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Injury Facts 2017, choking is the fourth leading cause of unintentional injury death. Of the 5,051 people who died from choking in 2015, 2,848 were older than 74.
Food is often responsible for choking incidents in the elderly. Living alone, and having dentures or difficulty swallowing can increase risk. If you see someone clutching their throat, coughing, gagging, wheezing or passed out, would you know what to do?
If a person is coughing forcefully, encourage continued coughing to clear the object.
A person who can't cough, speak or breathe, however, needs immediate help. Ask if they are choking and let them know you will use abdominal thrusts, also known as the Heimlich maneuver, to prevent suffocation. The procedure is not recommended for children younger than 1.
If the victim is or becomes unresponsive, lower the person to the ground, expose the chest and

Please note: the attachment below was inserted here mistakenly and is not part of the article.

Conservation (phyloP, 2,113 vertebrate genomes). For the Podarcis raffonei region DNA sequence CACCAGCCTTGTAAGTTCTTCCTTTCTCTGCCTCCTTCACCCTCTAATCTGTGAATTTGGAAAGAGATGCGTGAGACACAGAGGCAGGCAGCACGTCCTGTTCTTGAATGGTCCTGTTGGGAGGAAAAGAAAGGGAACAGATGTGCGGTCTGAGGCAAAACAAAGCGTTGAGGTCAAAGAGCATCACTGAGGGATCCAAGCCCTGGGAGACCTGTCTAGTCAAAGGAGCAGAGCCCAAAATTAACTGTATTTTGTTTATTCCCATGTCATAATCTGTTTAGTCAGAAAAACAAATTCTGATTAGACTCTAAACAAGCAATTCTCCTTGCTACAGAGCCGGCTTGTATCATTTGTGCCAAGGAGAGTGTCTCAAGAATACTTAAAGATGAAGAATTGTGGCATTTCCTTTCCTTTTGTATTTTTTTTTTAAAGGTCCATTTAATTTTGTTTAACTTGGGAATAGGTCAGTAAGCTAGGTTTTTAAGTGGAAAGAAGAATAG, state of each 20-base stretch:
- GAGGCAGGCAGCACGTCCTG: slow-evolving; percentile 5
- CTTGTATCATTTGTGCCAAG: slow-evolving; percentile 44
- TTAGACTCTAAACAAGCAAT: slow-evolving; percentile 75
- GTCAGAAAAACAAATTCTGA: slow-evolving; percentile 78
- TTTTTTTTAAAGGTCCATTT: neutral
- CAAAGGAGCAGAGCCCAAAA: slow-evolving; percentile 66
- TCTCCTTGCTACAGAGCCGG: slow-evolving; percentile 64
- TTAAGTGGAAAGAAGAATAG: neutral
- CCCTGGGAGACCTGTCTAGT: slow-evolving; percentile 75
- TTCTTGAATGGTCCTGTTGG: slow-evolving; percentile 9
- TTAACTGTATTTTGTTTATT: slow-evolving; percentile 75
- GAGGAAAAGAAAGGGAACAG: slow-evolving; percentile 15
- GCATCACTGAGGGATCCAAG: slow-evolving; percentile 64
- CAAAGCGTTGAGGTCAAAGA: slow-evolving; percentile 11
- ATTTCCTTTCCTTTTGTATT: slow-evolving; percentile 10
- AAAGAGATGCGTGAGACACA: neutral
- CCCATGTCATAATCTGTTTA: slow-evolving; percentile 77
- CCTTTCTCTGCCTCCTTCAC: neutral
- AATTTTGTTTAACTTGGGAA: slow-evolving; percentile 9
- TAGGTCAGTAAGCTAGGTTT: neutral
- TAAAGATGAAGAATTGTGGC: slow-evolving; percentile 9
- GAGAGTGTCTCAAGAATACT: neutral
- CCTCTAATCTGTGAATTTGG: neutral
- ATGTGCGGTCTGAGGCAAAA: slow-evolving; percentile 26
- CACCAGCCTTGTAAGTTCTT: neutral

start CPR. Look inside the mouth and remove any objects.
A few simple behaviors, like chewing food slowly and not drinking too much alcohol, can help prevent choking. Children, however, tend to choke on not only food, but toys and other household items.
Choking is one of the leading causes of unintentional death for infants, who require a different rescue procedure than adults. Clear the airway, and do the following only if the infant cannot cry, cough or breathe:
To prevent choking in children, keep small objects out of reach, cut food into small pieces and don't let them have hard candy. Young children should be supervised while eating and playing.
The number of serious injuries and deaths from ingestion of button batteries has increased ninefold in the last decade.
Take control of environmental factors to keep your baby safe from suffocation.
National Safety Council offers this portable, digital version of its Emergency Medical Response Quick Reference Guide. In addition to a list of abbreviations and memory aids for students, it provides illustrated treatment steps anyone can use to treat many illnesses and injuries.
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